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Short-Term Radiographic Results and Technique of Tibiotalocalcaneal Arthrodesis With a Posterior Anatomic Locking Plate

Published:April 19, 2016DOI:https://doi.org/10.1053/j.jfas.2016.03.015

      Abstract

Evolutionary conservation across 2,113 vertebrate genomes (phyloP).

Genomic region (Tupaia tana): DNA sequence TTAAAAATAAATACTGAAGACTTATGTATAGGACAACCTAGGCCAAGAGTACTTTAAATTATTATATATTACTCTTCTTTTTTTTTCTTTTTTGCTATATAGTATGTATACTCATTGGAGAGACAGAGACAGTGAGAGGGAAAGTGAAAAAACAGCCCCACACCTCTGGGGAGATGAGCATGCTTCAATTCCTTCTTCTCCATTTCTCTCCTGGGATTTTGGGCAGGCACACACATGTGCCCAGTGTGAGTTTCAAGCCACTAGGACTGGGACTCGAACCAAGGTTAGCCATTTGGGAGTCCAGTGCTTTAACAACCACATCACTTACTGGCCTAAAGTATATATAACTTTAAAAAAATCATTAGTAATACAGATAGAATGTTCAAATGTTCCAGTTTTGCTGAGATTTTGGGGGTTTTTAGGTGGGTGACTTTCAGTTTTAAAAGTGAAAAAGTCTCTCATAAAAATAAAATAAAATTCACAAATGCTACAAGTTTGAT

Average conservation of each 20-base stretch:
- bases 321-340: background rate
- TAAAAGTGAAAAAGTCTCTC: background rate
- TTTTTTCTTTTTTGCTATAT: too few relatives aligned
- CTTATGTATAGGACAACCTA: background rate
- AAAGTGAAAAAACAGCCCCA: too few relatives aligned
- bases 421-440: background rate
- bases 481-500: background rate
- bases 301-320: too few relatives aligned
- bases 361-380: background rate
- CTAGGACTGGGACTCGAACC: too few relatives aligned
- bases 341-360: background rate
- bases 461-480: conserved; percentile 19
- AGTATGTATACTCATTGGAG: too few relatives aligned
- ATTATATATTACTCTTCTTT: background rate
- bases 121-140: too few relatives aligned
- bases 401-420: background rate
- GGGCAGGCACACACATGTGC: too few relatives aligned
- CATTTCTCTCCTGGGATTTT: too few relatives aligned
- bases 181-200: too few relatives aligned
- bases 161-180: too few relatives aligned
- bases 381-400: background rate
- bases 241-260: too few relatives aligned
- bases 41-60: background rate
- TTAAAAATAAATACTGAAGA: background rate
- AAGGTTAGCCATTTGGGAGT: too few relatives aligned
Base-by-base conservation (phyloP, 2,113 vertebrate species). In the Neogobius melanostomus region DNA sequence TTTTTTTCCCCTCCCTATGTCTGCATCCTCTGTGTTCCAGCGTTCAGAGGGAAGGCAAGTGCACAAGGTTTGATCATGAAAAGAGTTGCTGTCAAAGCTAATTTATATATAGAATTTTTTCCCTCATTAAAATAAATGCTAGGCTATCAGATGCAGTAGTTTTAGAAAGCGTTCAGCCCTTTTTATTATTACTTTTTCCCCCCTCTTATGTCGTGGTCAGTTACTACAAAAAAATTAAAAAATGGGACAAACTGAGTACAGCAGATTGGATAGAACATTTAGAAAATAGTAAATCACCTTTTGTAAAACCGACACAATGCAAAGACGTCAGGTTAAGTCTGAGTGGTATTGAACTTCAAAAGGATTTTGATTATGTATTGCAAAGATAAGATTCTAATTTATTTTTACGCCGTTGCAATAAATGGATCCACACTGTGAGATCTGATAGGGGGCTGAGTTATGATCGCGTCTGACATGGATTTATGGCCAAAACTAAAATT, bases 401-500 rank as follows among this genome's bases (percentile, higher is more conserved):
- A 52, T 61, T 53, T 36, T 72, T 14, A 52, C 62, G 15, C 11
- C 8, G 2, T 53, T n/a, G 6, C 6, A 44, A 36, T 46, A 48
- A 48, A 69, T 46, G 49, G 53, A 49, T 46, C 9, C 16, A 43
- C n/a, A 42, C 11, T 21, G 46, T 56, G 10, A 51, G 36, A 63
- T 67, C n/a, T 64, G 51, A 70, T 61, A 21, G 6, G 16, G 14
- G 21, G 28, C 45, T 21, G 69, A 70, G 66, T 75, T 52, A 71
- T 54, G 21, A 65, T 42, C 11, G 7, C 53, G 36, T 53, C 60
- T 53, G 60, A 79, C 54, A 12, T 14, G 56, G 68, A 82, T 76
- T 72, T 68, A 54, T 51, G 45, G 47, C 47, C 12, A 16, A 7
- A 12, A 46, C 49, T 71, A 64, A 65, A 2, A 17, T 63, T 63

Tibiotalocalcaneal arthrodesis is a salvage procedure for severe hindfoot/ankle deformities, arthritis, avascular necrosis of the talus, failed total ankle replacement, and Charcot neuroarthropathy. The methods for fixation include anterior and lateral plates, screws, retrograde intramedullary nails, and external fixation. The purpose of the present report was to describe the short-term radiographic outcomes and technique using a posterior approach with an anatomic-specific locking plate for tibiotalocalcaneal arthrodesis. Nine patients underwent tibiotalocalcaneal arthrodesis using a posterior locking plate. The medical records and radiographs were retrospectively reviewed for patient demographics, fusion rate, complications, and patient satisfaction. The mean patient age was 57.89 ± 10.8 years, and the follow-up period was 11.11 ± 4.74 months for the patients undergoing posterior tibiotalocalcaneal arthrodesis. The mean time to weightbearing in a shoe with a brace was 16.68 weeks. The ankle and subtalar joints had healed within a mean duration of 13.61 ± 2.96 weeks. Two patients (22%) developed nonunion, 1 at both the ankle and subtalar joint and 1 at the ankle only. The present report demonstrates an alternative posterior approach to joint preparation and fixation. Direct visualization of both joints and soft tissue coverage provide a viable option for posterior fusion in patients with compromised anterior and/or lateral skin envelopes.

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